“There were Sheryl Crow comparisons and all that,” says Tift. “But I didn’t think my writing was at the level where I’d come into my own enough to go into a studio and make the record I wanted to make. I hadn’t developed enough as an artist. So we just kept doing our thing. And I just kept writing. And it was all a very natural progression.”
That natural progression led Tift and the band to record an early demo tape for a major label with North Carolina power-pop legend and former dB’s coleader Chris Stamey. Although five of the songs were rerecorded for Bramble Rose, Tift now describes those early sessions as “my first album that the world won’t hear – sort of a ‘ juke joint girl’ record,” claiming the new release as a “more mature” effort.
That progression also led Tift to open as a solo performer for one Ryan Adams during his Heartbreaker tour stop in his old Raleigh stomping ground. Ever since, he’s been “really sweet and totally supportive of my music,” she says. (In fact, later, a solo Tift would also open for Adams during his Heartbreaker stop at L.A.’s Troubadour, playing in front of a crowd that included Elton John and Alanis Morissette, among numerous others.)
An impressed Ryan brought his new discovery to the attention of his manager, future Lost Highway A&R exec Frank Callari. This was not long after Tift had won the Chris Austin Songwriting Contest at the annual Merlefest in the North Carolina Mountains in 2000. Jim Lauderdale – another Callari connection – was one of the judges, as was a previous Chris Austin winner, Gillian Welch. “Ryan had been pushing him,” she laughs. “And I guess enough people mentioned me to him in the same day that he said he realized he had to call.” As legend has it, Callari greeted her with “People are saying I should be managing you.” She jokingly replied: “Well, what took you so long?” And the rest, as they say, is history.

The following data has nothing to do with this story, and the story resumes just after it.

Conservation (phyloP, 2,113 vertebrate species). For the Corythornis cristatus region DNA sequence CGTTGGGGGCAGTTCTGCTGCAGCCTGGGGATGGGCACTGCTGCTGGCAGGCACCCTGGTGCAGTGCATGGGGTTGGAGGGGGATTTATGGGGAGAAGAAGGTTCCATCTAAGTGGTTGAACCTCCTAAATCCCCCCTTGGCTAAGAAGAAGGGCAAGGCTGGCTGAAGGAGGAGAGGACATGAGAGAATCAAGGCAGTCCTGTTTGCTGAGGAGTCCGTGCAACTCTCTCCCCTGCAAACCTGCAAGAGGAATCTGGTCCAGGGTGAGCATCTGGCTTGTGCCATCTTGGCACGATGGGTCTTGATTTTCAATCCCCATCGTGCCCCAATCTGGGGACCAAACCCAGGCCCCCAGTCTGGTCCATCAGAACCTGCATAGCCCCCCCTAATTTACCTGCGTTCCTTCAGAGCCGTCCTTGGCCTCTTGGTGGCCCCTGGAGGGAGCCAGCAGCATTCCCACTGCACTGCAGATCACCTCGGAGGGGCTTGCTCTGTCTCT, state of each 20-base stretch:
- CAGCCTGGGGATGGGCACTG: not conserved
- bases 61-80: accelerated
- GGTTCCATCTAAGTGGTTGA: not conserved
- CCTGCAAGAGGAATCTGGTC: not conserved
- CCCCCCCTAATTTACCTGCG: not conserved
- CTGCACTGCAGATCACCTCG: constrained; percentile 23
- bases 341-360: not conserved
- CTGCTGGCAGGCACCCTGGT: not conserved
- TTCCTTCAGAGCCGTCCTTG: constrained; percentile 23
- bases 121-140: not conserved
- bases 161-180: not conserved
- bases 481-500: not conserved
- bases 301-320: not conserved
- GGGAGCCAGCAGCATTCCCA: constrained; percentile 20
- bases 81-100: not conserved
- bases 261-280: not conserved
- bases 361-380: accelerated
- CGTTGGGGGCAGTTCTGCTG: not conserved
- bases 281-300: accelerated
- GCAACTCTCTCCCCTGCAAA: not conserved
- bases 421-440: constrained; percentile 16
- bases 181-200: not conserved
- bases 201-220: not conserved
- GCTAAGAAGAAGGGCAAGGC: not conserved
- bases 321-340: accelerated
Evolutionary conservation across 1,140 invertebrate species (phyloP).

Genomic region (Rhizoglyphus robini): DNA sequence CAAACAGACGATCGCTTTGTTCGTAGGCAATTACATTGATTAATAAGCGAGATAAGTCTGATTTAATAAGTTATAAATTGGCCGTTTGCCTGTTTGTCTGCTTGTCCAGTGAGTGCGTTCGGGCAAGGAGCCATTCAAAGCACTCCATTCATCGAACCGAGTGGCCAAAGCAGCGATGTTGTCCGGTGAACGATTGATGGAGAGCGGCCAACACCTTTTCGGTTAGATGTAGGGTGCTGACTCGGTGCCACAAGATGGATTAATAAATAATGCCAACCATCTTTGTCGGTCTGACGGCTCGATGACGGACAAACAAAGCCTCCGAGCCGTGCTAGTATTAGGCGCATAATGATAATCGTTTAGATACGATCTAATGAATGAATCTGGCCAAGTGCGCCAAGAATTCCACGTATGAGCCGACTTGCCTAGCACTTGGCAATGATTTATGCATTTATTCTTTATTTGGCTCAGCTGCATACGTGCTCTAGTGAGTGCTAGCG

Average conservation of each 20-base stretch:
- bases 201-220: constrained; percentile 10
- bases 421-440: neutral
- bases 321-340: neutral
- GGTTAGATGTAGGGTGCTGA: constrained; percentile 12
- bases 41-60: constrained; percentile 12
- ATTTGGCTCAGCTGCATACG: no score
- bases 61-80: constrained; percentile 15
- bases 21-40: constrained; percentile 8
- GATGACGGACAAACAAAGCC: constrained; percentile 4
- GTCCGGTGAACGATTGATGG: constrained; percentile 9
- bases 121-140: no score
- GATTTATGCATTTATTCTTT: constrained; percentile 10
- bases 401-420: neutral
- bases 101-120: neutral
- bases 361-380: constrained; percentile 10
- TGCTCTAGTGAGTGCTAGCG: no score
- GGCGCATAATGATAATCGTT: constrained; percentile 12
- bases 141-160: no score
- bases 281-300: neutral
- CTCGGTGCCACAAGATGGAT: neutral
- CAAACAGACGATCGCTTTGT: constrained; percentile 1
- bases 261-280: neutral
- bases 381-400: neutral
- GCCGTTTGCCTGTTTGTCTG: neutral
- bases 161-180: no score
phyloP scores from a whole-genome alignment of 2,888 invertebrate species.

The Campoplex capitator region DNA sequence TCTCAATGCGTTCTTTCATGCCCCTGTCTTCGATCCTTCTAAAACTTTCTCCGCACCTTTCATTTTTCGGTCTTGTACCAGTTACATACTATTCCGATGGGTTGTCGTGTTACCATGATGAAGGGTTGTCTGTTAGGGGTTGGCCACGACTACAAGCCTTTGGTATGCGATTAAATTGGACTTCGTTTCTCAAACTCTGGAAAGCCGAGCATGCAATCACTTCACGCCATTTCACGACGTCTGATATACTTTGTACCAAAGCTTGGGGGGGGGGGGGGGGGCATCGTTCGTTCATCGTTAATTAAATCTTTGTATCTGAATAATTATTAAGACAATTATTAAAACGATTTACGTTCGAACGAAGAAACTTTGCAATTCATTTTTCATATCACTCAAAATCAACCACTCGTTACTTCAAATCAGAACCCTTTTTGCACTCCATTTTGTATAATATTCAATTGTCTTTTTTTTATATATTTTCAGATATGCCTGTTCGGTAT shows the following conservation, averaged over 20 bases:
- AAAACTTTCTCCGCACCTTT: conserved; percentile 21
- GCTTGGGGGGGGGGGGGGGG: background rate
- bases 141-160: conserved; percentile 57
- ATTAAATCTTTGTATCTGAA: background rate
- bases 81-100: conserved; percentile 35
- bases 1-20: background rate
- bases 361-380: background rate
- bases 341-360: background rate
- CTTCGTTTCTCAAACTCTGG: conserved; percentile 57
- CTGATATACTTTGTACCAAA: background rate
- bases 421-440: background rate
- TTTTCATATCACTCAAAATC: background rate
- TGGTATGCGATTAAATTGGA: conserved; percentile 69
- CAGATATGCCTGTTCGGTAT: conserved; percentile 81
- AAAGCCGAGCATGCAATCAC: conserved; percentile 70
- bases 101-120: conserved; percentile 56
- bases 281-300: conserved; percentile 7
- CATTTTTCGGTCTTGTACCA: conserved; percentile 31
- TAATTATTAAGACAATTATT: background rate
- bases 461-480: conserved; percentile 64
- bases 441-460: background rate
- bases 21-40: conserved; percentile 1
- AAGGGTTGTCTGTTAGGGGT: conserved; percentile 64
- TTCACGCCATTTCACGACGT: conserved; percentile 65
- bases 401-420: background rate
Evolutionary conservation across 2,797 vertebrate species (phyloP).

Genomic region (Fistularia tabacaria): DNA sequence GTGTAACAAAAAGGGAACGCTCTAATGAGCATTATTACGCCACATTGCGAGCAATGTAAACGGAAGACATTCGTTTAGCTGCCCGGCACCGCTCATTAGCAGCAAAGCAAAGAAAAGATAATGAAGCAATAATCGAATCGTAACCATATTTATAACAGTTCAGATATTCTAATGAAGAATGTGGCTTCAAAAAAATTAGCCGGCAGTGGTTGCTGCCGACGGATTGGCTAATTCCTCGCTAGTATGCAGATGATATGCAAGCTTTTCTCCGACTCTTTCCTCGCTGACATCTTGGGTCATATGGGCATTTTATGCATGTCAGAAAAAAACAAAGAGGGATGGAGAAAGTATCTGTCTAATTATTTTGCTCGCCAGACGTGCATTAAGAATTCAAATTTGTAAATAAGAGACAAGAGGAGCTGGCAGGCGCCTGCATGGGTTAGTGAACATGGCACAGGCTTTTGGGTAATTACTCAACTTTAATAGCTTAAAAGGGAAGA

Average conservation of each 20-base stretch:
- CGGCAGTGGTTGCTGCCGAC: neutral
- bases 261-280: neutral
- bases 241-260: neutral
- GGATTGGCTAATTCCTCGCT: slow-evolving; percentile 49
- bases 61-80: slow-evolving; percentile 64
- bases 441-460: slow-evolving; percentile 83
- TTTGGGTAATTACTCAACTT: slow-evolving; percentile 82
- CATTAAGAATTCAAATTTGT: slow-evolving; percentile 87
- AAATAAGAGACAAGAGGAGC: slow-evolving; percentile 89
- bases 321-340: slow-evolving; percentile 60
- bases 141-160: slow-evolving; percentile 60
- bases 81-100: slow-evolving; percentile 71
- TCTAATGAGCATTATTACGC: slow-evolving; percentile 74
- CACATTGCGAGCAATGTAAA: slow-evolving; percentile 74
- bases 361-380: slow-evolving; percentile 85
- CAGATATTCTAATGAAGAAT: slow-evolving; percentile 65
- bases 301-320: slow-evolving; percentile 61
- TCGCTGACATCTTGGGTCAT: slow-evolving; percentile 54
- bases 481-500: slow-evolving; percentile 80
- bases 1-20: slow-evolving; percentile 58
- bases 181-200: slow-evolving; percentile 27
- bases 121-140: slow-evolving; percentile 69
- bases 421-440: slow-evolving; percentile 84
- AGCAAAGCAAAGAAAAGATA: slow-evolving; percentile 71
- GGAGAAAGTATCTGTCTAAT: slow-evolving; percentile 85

Six months later, after Callari assumed his Lost Highway gig, Tift became one of the first debut artists signed to the label. Then in late September, she entered the Sound Factory with her original band – Hutchins on drums, bassist Jay Brown, and Greg Readling on pedal steel guitar and dobro – and with Ethan Johns handling lead guitar duties as well as production. Longtime Tom Petty cohort Benmont Tench added piano to some of the sessions over the next five weeks.
“We actually did the entire record live,” she proudly says. “I played guitar and sang at the same time – and we all went in there aiming to get the take. Ethan said it was going to be live, but I always thought my voice would be overdubbed later. We went in and he put the guitar in my hand and said, ‘ OK, sing.’ So it really forced me to take my singing to the next level. I focused in on getting the performance. And I feel like I can now really call myself a singer. Because I really did sing it the way it is on there.”
The result, of course, is Bramble Rose, 11 gems from a brilliant new songwriter whose music is as fresh as it is classic…